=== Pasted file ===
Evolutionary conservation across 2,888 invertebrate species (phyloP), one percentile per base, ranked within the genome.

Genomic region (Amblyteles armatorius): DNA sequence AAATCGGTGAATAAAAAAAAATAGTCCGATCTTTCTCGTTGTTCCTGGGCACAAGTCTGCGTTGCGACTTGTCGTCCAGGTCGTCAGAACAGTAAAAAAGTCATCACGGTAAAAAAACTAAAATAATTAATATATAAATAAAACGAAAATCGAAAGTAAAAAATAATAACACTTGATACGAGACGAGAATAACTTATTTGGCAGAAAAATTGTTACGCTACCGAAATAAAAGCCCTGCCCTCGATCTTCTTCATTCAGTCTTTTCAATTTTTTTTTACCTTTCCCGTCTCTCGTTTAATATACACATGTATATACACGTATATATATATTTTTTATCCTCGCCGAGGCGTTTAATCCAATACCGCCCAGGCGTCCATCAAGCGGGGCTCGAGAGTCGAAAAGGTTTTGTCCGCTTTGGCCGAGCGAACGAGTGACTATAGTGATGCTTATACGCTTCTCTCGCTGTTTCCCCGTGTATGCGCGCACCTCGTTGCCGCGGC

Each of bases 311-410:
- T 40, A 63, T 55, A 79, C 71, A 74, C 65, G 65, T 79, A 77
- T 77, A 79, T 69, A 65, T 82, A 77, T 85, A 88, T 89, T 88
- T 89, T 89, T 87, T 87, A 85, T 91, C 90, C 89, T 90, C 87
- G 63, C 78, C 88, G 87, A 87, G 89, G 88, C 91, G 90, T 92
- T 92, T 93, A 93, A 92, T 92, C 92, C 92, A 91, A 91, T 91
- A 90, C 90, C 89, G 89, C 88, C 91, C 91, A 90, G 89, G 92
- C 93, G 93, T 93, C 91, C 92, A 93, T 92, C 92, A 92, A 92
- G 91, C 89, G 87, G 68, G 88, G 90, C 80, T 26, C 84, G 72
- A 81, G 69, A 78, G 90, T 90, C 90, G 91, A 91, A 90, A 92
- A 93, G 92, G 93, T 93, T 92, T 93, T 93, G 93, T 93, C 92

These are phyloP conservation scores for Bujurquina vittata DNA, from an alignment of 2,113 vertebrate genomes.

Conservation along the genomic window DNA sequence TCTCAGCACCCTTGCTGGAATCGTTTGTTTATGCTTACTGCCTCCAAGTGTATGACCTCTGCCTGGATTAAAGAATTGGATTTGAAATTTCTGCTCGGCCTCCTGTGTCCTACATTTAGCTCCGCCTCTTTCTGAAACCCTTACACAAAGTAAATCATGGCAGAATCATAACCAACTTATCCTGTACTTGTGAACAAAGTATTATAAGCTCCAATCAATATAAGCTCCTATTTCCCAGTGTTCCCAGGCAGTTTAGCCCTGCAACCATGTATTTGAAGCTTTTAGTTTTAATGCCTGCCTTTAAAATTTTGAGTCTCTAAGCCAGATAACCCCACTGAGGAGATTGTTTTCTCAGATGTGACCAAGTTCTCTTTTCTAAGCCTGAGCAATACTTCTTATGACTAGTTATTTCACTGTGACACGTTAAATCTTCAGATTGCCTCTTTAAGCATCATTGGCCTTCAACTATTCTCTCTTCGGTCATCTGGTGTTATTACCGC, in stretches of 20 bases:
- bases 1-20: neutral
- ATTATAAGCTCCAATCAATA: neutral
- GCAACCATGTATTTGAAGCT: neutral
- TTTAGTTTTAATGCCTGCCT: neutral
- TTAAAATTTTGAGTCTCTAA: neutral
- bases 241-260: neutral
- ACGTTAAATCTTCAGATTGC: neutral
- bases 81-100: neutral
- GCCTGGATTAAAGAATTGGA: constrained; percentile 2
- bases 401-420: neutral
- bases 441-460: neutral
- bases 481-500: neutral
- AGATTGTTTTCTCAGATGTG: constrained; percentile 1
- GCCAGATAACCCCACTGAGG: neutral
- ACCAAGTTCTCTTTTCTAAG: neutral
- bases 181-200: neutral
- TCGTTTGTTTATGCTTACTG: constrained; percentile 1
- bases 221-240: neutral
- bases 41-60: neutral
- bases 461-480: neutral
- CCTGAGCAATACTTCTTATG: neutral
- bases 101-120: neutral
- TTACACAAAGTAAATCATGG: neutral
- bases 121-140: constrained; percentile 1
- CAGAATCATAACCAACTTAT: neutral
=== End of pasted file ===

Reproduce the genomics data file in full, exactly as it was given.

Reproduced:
Evolutionary conservation across 2,888 invertebrate species (phyloP), one percentile per base, ranked within the genome.

Genomic region (Amblyteles armatorius): DNA sequence AAATCGGTGAATAAAAAAAAATAGTCCGATCTTTCTCGTTGTTCCTGGGCACAAGTCTGCGTTGCGACTTGTCGTCCAGGTCGTCAGAACAGTAAAAAAGTCATCACGGTAAAAAAACTAAAATAATTAATATATAAATAAAACGAAAATCGAAAGTAAAAAATAATAACACTTGATACGAGACGAGAATAACTTATTTGGCAGAAAAATTGTTACGCTACCGAAATAAAAGCCCTGCCCTCGATCTTCTTCATTCAGTCTTTTCAATTTTTTTTTACCTTTCCCGTCTCTCGTTTAATATACACATGTATATACACGTATATATATATTTTTTATCCTCGCCGAGGCGTTTAATCCAATACCGCCCAGGCGTCCATCAAGCGGGGCTCGAGAGTCGAAAAGGTTTTGTCCGCTTTGGCCGAGCGAACGAGTGACTATAGTGATGCTTATACGCTTCTCTCGCTGTTTCCCCGTGTATGCGCGCACCTCGTTGCCGCGGC

Each of bases 311-410:
- T 40, A 63, T 55, A 79, C 71, A 74, C 65, G 65, T 79, A 77
- T 77, A 79, T 69, A 65, T 82, A 77, T 85, A 88, T 89, T 88
- T 89, T 89, T 87, T 87, A 85, T 91, C 90, C 89, T 90, C 87
- G 63, C 78, C 88, G 87, A 87, G 89, G 88, C 91, G 90, T 92
- T 92, T 93, A 93, A 92, T 92, C 92, C 92, A 91, A 91, T 91
- A 90, C 90, C 89, G 89, C 88, C 91, C 91, A 90, G 89, G 92
- C 93, G 93, T 93, C 91, C 92, A 93, T 92, C 92, A 92, A 92
- G 91, C 89, G 87, G 68, G 88, G 90, C 80, T 26, C 84, G 72
- A 81, G 69, A 78, G 90, T 90, C 90, G 91, A 91, A 90, A 92
- A 93, G 92, G 93, T 93, T 92, T 93, T 93, G 93, T 93, C 92

These are phyloP conservation scores for Bujurquina vittata DNA, from an alignment of 2,113 vertebrate genomes.

Conservation along the genomic window DNA sequence TCTCAGCACCCTTGCTGGAATCGTTTGTTTATGCTTACTGCCTCCAAGTGTATGACCTCTGCCTGGATTAAAGAATTGGATTTGAAATTTCTGCTCGGCCTCCTGTGTCCTACATTTAGCTCCGCCTCTTTCTGAAACCCTTACACAAAGTAAATCATGGCAGAATCATAACCAACTTATCCTGTACTTGTGAACAAAGTATTATAAGCTCCAATCAATATAAGCTCCTATTTCCCAGTGTTCCCAGGCAGTTTAGCCCTGCAACCATGTATTTGAAGCTTTTAGTTTTAATGCCTGCCTTTAAAATTTTGAGTCTCTAAGCCAGATAACCCCACTGAGGAGATTGTTTTCTCAGATGTGACCAAGTTCTCTTTTCTAAGCCTGAGCAATACTTCTTATGACTAGTTATTTCACTGTGACACGTTAAATCTTCAGATTGCCTCTTTAAGCATCATTGGCCTTCAACTATTCTCTCTTCGGTCATCTGGTGTTATTACCGC, in stretches of 20 bases:
- bases 1-20: neutral
- ATTATAAGCTCCAATCAATA: neutral
- GCAACCATGTATTTGAAGCT: neutral
- TTTAGTTTTAATGCCTGCCT: neutral
- TTAAAATTTTGAGTCTCTAA: neutral
- bases 241-260: neutral
- ACGTTAAATCTTCAGATTGC: neutral
- bases 81-100: neutral
- GCCTGGATTAAAGAATTGGA: constrained; percentile 2
- bases 401-420: neutral
- bases 441-460: neutral
- bases 481-500: neutral
- AGATTGTTTTCTCAGATGTG: constrained; percentile 1
- GCCAGATAACCCCACTGAGG: neutral
- ACCAAGTTCTCTTTTCTAAG: neutral
- bases 181-200: neutral
- TCGTTTGTTTATGCTTACTG: constrained; percentile 1
- bases 221-240: neutral
- bases 41-60: neutral
- bases 461-480: neutral
- CCTGAGCAATACTTCTTATG: neutral
- bases 101-120: neutral
- TTACACAAAGTAAATCATGG: neutral
- bases 121-140: constrained; percentile 1
- CAGAATCATAACCAACTTAT: neutral